That Time When Women & Football Players United


Monday after students and student-athletes at the University
of Missouri raged against the machines of racism and institutional complacency
with nonviolent protests, they got the change they desired; Timothy Wolfe
resigned from his post as President of the University.  His tone deaf resignation helped many
understand exactly why the activists called for his removal and leaves many
anxiously awaiting the future to see if the genuine change the community seeks materializes.
Now I could go on and on about the courage it took for the black football
players to risk their scholarships, transferability and safety in the name of justice
because it really was a courageous, mature thing to do.  I could write ad nauseam about the true power
that athletes (students and professionals) possess to change their world
outside of sports.  And of course I could
write feverishly about the economics of college sports and how the NCAA
marginalizes student-athletes.  But I’m
not going to do any of that because there are a lot of great writers who are already
giving you insight on those topics more.
Instead, I’m going to ask for just a little bit of your time to
introduce you to two women.  


Meet University of Missouri students Ayanna Poole (bottom) and
Danielle Walker (top).  While Poole and Walker
have not had a great deal of limelight in comparison to others involved in the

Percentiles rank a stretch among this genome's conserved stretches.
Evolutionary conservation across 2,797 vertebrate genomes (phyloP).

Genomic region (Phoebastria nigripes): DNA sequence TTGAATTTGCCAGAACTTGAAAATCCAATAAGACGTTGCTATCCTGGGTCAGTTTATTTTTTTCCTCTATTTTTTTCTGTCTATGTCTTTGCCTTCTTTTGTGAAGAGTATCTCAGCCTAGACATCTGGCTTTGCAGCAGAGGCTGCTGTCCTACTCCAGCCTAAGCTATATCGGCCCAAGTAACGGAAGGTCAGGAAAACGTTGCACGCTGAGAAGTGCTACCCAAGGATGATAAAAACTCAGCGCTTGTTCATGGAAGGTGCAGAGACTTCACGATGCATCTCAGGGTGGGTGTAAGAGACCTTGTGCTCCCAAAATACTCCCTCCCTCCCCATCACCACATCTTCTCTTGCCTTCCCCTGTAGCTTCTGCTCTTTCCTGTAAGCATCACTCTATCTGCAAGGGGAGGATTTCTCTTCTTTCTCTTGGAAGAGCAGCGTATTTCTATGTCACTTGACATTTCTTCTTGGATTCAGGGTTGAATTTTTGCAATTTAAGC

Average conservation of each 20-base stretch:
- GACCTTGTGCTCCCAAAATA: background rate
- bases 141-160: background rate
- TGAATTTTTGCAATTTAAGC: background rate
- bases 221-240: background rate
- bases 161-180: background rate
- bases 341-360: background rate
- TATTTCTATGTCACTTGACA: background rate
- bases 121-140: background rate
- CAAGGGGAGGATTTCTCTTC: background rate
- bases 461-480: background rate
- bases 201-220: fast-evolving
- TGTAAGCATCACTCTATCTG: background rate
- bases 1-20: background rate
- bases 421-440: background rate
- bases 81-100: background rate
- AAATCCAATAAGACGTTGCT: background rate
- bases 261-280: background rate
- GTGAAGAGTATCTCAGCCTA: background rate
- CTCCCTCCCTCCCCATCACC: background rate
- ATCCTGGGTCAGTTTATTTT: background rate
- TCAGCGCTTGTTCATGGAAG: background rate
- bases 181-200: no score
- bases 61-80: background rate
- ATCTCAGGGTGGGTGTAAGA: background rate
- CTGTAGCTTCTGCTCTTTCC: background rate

struggle for racial justice at the University of Missouri, they have been
highly instrumental in the fight.   They
are, in fact, a large part of the reason that we know who Jonathan
is and why the Mizzou football players decided to take a stand.  These two women helped form Concerned Student
1950, a group named in remembrance for the first year black students were
admitted to the University.  Concerned
Student 1950 have hosted rallies and promoted the movement on social media.  Poole and Walker have been rallying,
protesting, writing and reciting poetry for change on Mizzou’s campus for the months
and months
that led up to Wolfe’s resignation. No, they aren’t
student-athletes themselves.  It is very
likely that they know little about the taxing life of a student-athlete, but it
is their refusal to accept the status quo that encouraged the Mizzou football
players to take a stand.  It is their
vision and steadfastness that helped make Mizzou a topic of discussion for
something other sports.  For that, they
should be recognized.  

Unfortunately, I don’t have much more information to give
you about these two ladies but their actions, the actions of Mr. Butler and the
actions of the black football players (and the support of their coaches and
teammates) make one thing clear, change happens collectively and broadly.  Poole and Walker’s fight for justice required
the help of someone willing to go on a hunger strike.  Their fight in turn required the help of
athletes who were willing to risk their livelihoods.  What started as a fight for racial justice at
the University of Missouri has begun conversations about the power and the position
of students on college campuses and in other settings.  It has reignited conversations about the
perceived injustices in NCAA athletics and encouraged activists in other
movements to reexamine their strategies.
That’s why working with people who don’t have exactly the same
experiences and strategies is so important; you get a broader, more effective
movement.  Everyone should take
note.  If you want to improve the status
of women, of people in the LGBT community, of the homeless, of immigrants, of
children, of any marginalized group; think collectively and with those whose
walk in life might take them down a path that is different than yours. That’s how you get change.   

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